By Harry Keller
Editor, Science Education
Another school year is about to start, and students are scrambling to keep their debt load low and their college experience as positive and marketable as possible. With plenty of textbooks costing $200, $300, and more, the extra $1,000 or so for books is a formidable burden to many.
Good news comes in many flavors, and textbooks for less is one example. A very quick search turned up four sources for textbooks that are either free or very inexpensive.
Each has its advantages and disadvantages. The future of each is uncertain, but now is the time to take advantage of great opportunities. Ideally, you should have a free online version of the textbook assigned by your professor. I am a former professor and know that professors often do not spend lots of time making textbook decisions and frequently don’t bother to check the cost to the students. Sometimes, your book was written by your professor and so adds to his or her bank account every time one is sold.
My field is chemistry. So, I naturally checked out the chemistry titles from the above providers. College Open Textbooks has 45 chemistry titles, all for free. The problem you’ll encounter is that none may match your instructor’s choice. Go see your instructor a year before the course if you’d like to influence the choices.
Boundless has a different model. It bundles open educational resources (OER) into textbooks that match the most popular textbooks chapter by chapter. Their online books are free. The publishers are suing them for copying the order of chapters. My sources suggest that this suit cannot succeed, but the burden it places on a small start-up company can drive it out of business, which may be what the textbook companies are after.
Coursera is the well-known MOOC provider and has partnered with the famous used textbook reseller and textbook renter, Chegg, to provide you with online textbooks for free. This is the real thing. Why give away textbooks? The publishers, it would seem, would like demographic data and the chance to sell the full-price version to students. I’m not sure why they will buy the full-price hardcover textbook, but this is what they’re saying publicly.
Textbook Media provides inexpensive online textbooks. Sadly, they don’t offer chemistry at this time. An introductory economics textbook is available online for between about $7 and $10.
So much for the current state of affairs. These sources provide what is fairly standard textbook fair: lots of text and a nice collection of images. You’re still reading pages, but you can’t dog-ear them. The future will be very, very different. In the first place, these passive tomes will vanish. Most people really don’t like reading pages for hours on end, making notes, rereading sections as successive sections refer back to them, and trying to set things up so that the last-minute cramming will succeed.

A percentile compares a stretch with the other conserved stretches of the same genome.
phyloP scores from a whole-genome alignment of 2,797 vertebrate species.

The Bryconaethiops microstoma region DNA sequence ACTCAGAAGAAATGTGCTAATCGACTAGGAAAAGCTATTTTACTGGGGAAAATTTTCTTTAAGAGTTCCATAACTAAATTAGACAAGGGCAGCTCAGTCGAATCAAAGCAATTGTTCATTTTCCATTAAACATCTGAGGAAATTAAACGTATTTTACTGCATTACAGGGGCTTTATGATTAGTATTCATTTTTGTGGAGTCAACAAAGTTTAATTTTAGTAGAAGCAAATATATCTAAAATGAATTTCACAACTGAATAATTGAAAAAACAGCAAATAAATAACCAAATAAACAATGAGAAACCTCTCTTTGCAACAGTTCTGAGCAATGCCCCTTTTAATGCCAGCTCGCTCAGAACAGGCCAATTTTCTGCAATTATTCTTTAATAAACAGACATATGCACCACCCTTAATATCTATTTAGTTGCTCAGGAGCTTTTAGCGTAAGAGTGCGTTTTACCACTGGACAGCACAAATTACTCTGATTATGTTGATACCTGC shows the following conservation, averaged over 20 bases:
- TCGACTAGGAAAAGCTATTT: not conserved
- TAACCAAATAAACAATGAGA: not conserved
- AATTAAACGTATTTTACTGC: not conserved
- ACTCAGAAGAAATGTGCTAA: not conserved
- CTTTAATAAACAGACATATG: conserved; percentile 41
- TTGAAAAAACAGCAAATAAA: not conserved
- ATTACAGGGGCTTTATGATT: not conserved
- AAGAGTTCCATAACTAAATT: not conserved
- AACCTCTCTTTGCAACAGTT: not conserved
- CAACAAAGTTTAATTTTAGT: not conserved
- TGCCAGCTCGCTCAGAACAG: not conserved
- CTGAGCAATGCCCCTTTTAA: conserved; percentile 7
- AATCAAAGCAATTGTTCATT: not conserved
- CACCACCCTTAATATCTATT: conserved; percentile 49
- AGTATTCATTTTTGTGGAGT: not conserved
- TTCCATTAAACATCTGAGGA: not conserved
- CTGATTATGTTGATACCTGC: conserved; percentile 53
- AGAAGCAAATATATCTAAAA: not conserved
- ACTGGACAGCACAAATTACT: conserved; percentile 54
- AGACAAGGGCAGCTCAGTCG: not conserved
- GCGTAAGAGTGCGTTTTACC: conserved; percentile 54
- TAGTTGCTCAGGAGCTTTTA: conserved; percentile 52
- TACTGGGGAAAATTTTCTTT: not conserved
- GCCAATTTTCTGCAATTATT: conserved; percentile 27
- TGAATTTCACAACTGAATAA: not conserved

We’re just beginning to see the first salvos in what will become an all-out war in the $9 billion textbook industry. Already, some services offer frequent quizzes to test understanding and remedial work if you fall short. Your reading is interrupted by these quizzes and optional remediation. This is a hint of interactivity. What you do changes what you see – somewhat.
The problem with lectures, textbooks, slide shows, and even videos is one of your brain’s efficiency. We know very well that most of what goes into your eyes and ears lasts only a short time, at least for useful recall. We also know that the ability of a mind to assimilate information is much greater than what happens when you’re reading a textbook. We understand such concepts as reward and reinforcement. (I’m not a psychologist or even a psychology major, which means that I step carefully when treading this ground.)
The more your various senses are involved in learning and the more that your mind is actively engaged in figuring out, the better you learn and the more you retain of that learning. Going back at appropriate intervals and actively reviewing, not just reading again, that material makes it even more permanent.
Our minds are not mere memory machines. Engaging means using the non-memory parts of our brains. If we think creatively, as in writing a poem or painting a picture, we’re going to remember better. If we discuss and debate, that will help us remember. If we are an active participant in gathering data about something, we’ll understand better than if we are merely handed the data.
New online learning systems will engage our minds more thoroughly and deeply than any textbook in any format can. We will learn more and understand better than with lectures and books, both of which will become as obsolete as a flint knife or a Roman chariot. Note that flint knives served our predecessors well for around 100,000 years, and Roman chariots were powerful inventions used throughout the Roman reign of centuries. They weren’t bad. They were just superseded by something better.
Of the four options above, one has moved a tiny step beyond the simple textbook. With its $9 million in funding, Boundless is poised to make some strong moves in the free/inexpensive textbook world. Its investors must have been shown a wide path to monetization of this business. I expect to find out soon which path they have chosen.
Will they have competition? You bet! Other start-ups will seek to do better. The traditional textbook companies cannot continue simply to play a delaying game with lawsuits and must absolutely find a way to present their materials competitively. Course providers across the spectrum from big universities to for-profits such as University of Phoenix and MOOCs like Coursera will all be watching and will act as necessary for their survival and growth.
One thing is certain. Students will finally be freed from the tyranny of the $300 required textbook. They may even get something much better soon.
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